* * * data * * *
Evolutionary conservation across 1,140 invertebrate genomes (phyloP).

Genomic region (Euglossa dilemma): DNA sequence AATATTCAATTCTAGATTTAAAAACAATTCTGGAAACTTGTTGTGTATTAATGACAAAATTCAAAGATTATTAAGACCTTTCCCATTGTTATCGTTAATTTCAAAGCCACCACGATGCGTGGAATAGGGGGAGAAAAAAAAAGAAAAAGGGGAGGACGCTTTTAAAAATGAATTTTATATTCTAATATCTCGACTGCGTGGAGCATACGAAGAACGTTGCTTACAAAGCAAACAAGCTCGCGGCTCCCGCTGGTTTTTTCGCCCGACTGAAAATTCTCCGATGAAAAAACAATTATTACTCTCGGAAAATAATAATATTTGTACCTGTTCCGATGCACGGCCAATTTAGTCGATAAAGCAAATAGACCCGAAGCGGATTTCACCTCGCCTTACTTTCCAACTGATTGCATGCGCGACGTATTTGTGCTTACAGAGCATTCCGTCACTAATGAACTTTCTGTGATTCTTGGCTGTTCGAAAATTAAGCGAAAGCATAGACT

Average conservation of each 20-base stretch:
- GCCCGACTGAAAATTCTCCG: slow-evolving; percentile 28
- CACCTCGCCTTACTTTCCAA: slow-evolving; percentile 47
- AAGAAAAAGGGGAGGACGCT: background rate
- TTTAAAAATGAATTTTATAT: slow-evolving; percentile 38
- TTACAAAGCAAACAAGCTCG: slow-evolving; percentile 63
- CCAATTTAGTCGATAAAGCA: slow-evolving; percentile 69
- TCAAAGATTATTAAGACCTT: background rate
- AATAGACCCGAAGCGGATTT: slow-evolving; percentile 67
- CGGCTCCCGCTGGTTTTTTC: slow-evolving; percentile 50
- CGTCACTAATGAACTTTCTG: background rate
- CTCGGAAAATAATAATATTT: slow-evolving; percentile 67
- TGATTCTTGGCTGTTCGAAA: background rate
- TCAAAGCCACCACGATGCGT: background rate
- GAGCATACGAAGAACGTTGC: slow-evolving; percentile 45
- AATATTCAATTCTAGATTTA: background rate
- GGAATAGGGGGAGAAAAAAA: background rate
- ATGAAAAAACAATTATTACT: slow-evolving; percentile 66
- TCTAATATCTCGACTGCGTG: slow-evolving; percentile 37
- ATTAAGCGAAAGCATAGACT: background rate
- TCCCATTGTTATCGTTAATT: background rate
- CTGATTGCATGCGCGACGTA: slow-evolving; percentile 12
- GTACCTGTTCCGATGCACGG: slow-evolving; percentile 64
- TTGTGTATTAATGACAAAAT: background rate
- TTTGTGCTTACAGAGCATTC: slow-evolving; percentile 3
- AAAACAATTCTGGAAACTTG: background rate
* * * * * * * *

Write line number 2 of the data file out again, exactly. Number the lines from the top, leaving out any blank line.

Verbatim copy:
Genomic region (Euglossa dilemma): DNA sequence AATATTCAATTCTAGATTTAAAAACAATTCTGGAAACTTGTTGTGTATTAATGACAAAATTCAAAGATTATTAAGACCTTTCCCATTGTTATCGTTAATTTCAAAGCCACCACGATGCGTGGAATAGGGGGAGAAAAAAAAAGAAAAAGGGGAGGACGCTTTTAAAAATGAATTTTATATTCTAATATCTCGACTGCGTGGAGCATACGAAGAACGTTGCTTACAAAGCAAACAAGCTCGCGGCTCCCGCTGGTTTTTTCGCCCGACTGAAAATTCTCCGATGAAAAAACAATTATTACTCTCGGAAAATAATAATATTTGTACCTGTTCCGATGCACGGCCAATTTAGTCGATAAAGCAAATAGACCCGAAGCGGATTTCACCTCGCCTTACTTTCCAACTGATTGCATGCGCGACGTATTTGTGCTTACAGAGCATTCCGTCACTAATGAACTTTCTGTGATTCTTGGCTGTTCGAAAATTAAGCGAAAGCATAGACT